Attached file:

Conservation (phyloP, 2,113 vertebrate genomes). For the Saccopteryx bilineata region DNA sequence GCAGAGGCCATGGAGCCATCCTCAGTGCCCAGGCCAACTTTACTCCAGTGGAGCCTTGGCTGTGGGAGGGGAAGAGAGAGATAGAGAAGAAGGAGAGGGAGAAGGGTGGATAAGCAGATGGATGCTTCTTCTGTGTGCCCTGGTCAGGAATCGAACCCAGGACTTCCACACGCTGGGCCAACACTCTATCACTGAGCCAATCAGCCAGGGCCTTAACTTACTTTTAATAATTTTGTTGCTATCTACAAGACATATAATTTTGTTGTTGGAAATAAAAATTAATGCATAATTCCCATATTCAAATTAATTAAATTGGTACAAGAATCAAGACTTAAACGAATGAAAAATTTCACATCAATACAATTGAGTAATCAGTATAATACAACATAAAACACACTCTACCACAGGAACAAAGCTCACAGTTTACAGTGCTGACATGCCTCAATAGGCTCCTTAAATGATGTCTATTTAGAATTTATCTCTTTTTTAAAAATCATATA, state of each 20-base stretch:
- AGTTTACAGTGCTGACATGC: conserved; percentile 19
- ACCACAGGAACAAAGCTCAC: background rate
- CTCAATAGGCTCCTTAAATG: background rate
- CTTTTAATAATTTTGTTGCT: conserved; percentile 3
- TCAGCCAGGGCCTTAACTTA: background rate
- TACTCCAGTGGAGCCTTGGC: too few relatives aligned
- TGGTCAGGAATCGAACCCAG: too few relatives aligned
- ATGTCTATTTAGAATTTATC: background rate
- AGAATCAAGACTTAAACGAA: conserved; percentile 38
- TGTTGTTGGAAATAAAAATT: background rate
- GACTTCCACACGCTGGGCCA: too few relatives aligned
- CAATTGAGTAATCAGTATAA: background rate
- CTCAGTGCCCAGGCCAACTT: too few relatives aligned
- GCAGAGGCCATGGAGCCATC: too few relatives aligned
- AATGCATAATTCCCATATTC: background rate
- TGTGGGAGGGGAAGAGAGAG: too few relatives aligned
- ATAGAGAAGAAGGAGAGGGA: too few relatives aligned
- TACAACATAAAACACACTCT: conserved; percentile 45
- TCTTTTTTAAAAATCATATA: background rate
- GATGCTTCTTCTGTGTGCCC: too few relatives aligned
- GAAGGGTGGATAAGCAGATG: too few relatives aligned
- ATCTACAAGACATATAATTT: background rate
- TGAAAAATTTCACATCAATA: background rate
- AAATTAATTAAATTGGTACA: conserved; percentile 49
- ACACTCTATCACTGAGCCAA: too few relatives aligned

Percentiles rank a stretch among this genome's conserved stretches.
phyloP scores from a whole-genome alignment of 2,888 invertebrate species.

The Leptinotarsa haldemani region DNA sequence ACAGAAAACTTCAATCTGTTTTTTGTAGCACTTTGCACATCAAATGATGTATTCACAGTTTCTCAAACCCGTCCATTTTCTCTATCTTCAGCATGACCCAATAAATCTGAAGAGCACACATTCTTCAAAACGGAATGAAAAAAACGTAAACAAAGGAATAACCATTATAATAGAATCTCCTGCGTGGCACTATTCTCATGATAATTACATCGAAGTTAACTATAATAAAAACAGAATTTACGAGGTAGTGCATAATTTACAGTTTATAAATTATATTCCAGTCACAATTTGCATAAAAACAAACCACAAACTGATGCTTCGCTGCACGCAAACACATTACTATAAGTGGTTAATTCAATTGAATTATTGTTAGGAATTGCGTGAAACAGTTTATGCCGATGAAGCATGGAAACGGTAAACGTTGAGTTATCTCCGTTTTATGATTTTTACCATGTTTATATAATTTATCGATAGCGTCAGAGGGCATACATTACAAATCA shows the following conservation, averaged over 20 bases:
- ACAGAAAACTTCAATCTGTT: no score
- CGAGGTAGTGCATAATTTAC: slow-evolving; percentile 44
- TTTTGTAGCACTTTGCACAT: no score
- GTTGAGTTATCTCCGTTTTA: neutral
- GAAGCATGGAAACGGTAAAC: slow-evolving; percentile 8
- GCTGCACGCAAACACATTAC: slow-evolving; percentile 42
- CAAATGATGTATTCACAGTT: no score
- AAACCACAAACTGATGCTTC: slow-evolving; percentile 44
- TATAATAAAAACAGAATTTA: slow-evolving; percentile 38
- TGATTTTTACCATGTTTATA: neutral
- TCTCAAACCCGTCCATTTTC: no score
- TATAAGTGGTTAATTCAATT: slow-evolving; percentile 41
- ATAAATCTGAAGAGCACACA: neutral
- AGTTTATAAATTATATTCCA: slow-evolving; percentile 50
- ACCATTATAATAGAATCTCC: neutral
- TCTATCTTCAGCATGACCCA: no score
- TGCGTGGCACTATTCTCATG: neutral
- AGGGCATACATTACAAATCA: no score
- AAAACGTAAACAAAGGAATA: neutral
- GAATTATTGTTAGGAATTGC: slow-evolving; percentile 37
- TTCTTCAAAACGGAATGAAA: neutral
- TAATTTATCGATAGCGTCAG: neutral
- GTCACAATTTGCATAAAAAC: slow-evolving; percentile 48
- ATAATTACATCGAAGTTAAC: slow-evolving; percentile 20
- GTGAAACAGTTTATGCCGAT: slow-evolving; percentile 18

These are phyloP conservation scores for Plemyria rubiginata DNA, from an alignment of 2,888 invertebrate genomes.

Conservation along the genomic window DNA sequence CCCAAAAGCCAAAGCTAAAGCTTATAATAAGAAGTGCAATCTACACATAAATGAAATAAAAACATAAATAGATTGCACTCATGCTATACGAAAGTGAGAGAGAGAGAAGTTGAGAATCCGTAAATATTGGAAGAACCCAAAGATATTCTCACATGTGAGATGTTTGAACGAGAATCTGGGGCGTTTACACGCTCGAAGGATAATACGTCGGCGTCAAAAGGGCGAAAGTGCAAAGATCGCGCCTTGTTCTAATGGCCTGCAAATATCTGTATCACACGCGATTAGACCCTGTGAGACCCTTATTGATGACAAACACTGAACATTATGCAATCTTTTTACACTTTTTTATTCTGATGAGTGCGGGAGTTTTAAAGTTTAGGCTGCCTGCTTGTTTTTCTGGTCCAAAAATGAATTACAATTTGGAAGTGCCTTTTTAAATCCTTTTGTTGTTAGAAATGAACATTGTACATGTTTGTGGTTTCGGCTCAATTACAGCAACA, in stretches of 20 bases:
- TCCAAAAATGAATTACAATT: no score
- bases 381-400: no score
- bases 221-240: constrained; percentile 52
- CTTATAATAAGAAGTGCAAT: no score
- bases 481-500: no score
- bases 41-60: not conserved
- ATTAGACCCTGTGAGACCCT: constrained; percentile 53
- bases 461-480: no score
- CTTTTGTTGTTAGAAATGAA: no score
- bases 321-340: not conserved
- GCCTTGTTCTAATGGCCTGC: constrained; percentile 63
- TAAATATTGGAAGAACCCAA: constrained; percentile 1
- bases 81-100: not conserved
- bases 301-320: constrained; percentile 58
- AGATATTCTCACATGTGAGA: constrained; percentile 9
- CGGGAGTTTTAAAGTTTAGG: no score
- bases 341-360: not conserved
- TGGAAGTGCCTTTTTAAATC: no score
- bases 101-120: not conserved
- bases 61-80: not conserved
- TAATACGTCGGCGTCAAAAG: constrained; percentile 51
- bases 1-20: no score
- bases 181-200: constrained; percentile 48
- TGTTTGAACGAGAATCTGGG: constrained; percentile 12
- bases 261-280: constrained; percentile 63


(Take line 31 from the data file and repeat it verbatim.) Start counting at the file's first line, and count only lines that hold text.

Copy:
- CGAGGTAGTGCATAATTTAC: slow-evolving; percentile 44